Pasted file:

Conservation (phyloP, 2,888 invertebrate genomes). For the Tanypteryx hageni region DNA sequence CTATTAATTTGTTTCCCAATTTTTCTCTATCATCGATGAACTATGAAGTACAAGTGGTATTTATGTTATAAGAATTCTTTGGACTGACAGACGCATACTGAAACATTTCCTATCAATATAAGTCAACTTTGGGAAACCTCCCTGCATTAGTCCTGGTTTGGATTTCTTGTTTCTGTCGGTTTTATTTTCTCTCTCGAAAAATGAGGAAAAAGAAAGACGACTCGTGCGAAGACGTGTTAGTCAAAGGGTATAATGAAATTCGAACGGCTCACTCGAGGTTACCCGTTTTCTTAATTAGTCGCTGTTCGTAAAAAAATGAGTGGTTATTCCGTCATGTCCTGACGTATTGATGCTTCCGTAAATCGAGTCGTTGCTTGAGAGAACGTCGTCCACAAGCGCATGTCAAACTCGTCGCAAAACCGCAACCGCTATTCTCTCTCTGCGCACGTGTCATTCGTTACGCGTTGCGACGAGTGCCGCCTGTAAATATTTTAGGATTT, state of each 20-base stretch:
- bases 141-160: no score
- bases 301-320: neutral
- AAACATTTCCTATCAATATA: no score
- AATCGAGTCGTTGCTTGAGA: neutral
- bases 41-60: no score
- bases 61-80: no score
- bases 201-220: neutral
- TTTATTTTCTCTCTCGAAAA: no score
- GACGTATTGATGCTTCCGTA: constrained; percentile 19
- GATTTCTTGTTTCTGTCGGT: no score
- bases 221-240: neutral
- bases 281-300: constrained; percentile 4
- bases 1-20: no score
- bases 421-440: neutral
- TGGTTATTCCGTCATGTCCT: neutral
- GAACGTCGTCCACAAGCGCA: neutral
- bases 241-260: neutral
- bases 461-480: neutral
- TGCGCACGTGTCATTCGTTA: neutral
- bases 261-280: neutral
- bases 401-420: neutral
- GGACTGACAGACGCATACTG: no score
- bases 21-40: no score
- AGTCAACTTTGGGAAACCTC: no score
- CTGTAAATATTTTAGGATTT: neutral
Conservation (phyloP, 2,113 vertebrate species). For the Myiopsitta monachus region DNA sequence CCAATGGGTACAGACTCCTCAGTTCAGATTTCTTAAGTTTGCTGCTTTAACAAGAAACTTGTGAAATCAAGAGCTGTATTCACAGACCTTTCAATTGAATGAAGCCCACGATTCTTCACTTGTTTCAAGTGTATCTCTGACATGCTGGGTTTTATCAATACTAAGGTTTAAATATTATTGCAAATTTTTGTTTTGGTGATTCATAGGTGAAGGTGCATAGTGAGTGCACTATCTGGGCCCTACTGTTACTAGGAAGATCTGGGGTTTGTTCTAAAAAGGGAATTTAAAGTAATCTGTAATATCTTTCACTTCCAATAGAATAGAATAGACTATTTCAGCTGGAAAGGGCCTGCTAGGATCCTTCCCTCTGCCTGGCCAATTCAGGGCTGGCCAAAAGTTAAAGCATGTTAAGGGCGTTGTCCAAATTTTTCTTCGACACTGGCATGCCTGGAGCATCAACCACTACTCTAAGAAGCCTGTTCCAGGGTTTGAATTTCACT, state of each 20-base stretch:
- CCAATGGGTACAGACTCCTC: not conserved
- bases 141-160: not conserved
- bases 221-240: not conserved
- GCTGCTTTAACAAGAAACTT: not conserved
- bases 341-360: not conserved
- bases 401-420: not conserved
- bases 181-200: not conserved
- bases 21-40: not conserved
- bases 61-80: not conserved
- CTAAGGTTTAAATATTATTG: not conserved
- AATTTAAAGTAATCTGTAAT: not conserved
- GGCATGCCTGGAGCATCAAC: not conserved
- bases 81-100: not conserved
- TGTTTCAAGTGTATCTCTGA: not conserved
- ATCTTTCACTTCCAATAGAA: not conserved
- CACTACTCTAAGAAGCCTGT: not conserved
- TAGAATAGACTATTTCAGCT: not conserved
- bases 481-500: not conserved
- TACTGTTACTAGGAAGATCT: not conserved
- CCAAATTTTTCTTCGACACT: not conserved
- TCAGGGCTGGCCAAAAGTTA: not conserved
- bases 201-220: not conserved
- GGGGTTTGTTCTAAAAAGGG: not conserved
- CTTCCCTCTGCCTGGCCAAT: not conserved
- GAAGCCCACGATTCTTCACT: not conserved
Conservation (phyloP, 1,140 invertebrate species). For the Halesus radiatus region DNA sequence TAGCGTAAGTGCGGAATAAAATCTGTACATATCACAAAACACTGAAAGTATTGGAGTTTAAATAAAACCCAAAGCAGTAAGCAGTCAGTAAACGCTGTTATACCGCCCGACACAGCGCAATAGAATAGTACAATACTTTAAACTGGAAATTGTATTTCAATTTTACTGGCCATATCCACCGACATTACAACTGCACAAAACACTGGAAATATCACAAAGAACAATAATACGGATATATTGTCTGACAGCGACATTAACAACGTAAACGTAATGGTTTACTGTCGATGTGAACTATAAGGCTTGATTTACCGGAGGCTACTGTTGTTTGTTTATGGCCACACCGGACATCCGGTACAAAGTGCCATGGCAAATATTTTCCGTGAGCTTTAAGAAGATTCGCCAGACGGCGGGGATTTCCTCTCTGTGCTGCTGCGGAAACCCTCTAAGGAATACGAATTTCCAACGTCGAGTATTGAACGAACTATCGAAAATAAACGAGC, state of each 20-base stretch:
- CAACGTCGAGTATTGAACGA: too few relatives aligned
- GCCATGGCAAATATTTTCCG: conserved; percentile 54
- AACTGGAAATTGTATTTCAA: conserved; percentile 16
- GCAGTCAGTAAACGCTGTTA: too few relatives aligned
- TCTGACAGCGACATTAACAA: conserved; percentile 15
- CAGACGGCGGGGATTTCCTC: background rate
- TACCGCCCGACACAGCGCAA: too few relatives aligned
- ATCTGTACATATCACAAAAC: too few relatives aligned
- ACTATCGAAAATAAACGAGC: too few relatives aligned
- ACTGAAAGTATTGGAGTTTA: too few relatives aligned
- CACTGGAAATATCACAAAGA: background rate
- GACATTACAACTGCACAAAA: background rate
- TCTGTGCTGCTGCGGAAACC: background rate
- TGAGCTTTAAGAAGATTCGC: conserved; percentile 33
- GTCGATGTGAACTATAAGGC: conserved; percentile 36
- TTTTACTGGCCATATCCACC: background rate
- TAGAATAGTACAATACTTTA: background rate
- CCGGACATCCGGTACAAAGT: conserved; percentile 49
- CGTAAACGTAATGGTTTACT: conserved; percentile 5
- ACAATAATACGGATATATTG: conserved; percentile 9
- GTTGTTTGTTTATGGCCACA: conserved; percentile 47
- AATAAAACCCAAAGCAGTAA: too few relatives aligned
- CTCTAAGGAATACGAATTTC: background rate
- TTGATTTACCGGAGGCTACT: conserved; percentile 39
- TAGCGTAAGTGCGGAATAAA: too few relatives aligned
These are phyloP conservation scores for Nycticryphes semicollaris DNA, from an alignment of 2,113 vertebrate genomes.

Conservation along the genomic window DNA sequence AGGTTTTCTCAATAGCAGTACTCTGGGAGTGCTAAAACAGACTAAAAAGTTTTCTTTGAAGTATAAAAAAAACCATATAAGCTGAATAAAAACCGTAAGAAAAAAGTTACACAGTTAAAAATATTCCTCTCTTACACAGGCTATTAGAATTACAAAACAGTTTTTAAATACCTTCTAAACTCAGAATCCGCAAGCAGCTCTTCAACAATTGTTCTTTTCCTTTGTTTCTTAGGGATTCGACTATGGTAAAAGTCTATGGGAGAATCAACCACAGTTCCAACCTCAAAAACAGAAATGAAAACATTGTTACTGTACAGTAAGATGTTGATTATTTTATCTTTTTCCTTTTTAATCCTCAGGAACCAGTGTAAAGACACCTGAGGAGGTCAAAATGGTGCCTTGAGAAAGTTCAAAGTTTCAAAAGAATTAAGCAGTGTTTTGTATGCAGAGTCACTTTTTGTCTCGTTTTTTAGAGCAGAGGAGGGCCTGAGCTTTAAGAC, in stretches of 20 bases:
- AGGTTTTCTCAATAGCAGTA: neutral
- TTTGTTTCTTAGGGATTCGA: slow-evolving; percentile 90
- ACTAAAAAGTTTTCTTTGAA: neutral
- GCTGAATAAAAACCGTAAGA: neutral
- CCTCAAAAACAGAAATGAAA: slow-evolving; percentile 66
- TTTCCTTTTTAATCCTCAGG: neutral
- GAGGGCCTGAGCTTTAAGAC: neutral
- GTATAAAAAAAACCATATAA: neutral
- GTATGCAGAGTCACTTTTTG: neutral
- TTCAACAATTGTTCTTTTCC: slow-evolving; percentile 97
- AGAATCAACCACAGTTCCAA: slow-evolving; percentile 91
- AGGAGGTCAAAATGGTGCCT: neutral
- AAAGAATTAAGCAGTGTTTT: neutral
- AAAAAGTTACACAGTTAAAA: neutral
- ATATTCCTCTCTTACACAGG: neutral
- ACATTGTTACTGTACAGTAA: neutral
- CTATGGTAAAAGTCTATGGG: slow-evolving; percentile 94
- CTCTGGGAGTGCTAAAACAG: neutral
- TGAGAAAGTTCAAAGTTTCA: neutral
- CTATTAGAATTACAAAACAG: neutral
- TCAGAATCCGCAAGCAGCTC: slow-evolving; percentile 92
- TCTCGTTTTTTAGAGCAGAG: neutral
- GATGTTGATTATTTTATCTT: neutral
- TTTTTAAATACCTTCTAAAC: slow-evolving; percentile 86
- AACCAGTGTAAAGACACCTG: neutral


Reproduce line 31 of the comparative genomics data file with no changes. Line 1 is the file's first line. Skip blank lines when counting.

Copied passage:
- GCTGCTTTAACAAGAAACTT: not conserved